EY: Entrepreneurs optimistic, but fear shortage of talent

16 September 2014 Consultancy.uk 2 min. read
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Entrepreneurs have seen their businesses grow considerably over the past year and are optimistic about their future, according to a survey from accounting- and consulting firm EY. The shortage of talent looming on the horizon is considered as the largest obstacle to growth.

The research from EY, held among 226 UK entrepreneurs, shows that three quarters of entrepreneurial businesses (75%) have seen growth in their turnover in the last year with over half (57%) witnessing a turnover increase of more than 5%. From a headcount perspective 83% of entrepreneurs have increased their FTE’s, with over a quarter (28%) of these businesses creating more than 50 new jobs. “Over the past 12 months the UK’s economy has strengthened, and this is reflected in the confident mood amongst these businesses. Entrepreneurs have been recruiting in significant numbers and seeing reasonable growth over the past year,” says Stuart Watson from EY.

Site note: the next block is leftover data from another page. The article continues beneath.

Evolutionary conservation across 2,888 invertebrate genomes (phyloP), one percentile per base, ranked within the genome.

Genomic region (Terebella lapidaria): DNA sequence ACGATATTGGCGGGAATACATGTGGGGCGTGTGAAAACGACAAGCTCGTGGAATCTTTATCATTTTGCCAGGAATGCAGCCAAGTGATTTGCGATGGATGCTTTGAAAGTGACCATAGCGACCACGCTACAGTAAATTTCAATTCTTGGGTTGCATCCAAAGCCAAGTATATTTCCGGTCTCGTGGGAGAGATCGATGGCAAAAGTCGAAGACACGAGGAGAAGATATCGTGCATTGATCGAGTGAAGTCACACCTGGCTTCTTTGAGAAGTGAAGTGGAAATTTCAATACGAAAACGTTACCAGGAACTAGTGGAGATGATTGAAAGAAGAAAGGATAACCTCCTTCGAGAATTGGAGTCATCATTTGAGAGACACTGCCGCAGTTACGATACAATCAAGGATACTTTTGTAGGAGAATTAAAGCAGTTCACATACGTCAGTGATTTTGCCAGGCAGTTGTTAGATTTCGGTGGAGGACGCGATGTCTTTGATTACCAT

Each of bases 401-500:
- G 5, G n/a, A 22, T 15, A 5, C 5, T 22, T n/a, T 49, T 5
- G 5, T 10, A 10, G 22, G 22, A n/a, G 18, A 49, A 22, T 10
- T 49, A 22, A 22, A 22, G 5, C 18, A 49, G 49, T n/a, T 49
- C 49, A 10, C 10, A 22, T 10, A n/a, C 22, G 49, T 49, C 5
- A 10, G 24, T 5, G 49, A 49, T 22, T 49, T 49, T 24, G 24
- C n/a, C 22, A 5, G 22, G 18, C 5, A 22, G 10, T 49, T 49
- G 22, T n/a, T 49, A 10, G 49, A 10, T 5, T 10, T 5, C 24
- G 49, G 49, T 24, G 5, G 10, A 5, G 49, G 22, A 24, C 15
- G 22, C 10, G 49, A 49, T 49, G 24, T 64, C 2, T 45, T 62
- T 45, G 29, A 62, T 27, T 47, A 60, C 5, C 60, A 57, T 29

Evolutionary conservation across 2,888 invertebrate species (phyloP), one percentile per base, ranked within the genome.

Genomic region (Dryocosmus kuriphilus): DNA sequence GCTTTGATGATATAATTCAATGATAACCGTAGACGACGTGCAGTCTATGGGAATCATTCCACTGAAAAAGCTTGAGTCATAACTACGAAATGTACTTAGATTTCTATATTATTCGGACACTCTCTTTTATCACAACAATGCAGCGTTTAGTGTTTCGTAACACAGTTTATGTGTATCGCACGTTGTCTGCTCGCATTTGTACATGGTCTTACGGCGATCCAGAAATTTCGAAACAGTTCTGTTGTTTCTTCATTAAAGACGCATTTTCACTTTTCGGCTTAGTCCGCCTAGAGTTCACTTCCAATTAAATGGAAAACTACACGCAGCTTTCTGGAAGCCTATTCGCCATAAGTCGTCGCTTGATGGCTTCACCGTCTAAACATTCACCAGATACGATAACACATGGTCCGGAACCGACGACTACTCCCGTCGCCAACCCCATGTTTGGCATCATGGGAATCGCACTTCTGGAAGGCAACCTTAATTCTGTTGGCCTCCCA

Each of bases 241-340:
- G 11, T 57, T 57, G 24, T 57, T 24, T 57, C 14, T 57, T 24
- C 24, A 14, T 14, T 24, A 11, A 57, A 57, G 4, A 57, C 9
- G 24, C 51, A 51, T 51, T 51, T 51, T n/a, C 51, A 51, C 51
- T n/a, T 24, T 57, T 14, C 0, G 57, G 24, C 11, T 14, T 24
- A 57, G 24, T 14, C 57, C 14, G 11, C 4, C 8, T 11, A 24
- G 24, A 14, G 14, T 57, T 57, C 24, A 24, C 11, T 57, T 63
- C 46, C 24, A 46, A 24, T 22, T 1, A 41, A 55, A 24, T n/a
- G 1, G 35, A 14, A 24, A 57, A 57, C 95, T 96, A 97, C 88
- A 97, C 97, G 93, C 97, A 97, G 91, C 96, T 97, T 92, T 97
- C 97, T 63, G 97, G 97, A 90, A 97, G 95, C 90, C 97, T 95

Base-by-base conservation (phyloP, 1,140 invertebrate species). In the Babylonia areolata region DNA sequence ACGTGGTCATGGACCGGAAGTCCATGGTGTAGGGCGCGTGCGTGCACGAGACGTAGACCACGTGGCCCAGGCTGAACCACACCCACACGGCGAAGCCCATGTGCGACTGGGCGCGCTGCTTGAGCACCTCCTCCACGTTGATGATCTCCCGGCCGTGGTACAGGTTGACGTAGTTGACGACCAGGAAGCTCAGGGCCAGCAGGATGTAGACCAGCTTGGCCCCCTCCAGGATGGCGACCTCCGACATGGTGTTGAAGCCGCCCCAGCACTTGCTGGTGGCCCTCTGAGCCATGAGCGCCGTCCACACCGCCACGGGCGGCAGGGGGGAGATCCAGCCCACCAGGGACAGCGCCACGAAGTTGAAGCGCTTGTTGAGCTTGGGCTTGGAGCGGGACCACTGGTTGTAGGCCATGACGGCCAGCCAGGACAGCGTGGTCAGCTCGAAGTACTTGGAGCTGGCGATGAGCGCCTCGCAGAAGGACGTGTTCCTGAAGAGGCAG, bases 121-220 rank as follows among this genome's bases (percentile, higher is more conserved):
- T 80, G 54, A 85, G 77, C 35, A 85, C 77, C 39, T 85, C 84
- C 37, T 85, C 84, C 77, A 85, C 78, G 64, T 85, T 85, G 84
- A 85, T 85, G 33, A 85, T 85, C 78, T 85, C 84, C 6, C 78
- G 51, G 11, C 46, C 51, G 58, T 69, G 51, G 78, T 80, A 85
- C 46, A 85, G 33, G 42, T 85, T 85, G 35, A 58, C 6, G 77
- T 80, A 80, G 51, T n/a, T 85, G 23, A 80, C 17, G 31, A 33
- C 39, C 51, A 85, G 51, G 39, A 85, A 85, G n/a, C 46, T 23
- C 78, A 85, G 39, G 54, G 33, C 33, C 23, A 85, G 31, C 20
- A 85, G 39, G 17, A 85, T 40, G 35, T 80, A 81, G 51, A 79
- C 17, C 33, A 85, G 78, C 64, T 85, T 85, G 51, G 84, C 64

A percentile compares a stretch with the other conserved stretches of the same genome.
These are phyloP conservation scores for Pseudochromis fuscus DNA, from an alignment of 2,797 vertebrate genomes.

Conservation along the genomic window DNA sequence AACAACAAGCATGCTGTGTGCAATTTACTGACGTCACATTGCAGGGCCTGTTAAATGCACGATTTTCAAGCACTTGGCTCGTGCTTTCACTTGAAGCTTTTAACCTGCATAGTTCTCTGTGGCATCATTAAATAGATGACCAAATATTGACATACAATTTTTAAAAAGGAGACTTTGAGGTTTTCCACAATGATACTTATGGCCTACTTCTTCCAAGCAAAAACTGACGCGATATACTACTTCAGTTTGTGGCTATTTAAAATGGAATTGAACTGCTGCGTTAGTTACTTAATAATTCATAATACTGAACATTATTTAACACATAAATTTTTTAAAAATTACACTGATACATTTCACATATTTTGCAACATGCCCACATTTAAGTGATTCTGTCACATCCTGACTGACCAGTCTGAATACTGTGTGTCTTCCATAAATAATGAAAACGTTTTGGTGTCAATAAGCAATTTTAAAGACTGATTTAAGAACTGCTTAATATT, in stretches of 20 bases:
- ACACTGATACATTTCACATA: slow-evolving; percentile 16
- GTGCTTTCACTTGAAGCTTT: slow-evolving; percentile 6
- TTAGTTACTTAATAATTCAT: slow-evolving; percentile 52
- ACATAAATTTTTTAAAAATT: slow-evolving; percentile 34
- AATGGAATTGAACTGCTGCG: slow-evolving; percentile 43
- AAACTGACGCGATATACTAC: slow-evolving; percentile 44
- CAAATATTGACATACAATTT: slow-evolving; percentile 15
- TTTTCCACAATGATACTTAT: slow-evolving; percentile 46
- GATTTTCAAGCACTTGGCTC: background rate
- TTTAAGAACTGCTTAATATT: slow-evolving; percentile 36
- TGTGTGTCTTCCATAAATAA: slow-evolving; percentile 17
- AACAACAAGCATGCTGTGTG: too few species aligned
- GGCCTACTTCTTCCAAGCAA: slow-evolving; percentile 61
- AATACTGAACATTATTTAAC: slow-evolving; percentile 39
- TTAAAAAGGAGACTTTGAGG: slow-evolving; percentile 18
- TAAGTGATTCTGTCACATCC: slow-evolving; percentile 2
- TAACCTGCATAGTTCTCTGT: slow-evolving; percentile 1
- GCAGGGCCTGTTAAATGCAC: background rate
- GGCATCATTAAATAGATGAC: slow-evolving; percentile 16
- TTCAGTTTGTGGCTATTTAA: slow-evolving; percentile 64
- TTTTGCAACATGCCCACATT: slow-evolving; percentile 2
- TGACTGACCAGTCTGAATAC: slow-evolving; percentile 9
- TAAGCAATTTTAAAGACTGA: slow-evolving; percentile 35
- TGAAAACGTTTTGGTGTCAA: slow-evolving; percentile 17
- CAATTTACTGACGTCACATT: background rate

EY Entrepreneur of the Year

Looking forward the view is positive: over the next three years, the vast majority of entrepreneurs (93%) expect their business to grow further, with over half (56%) expecting annual growth of over 10%. This view was especially prevalent in the pharmaceutical industry, where all of the respondents expect growth of more than 10%.

The researchers also asked entrepreneurs to identify key improvement areas for the UK government. Over a quarter of entrepreneurs (29%) believes that the country’s policy-makers should cut red tape, while a fifth (20%) advocates for lower business taxes. 

Obstacle to growth

A shortage in talent is regarded as the largest obstacle to growth: more than three quarters (77%) of entrepreneurs admitted that they struggle to attract the right talent with over half (54%) saying that this is down to a lack of the right skills and a fifth (20%) stating that this was due to wage costs being too high. Businesses in the South East and South West are having the most trouble attracting talent.

Stuart Watson - EY

“While businesses are increasing headcount at a considerable rate and are expecting to grow even more over the next year, the right people may not be there to fuel that growth. For entrepreneurs to sustain their growth plans, they need to demonstrate fresh thinking and an innovative approach to attracting talent from a global pool. This will help them stay ahead of the curve as the economy recovers and the war for talent intensifies,” concludes Stewart.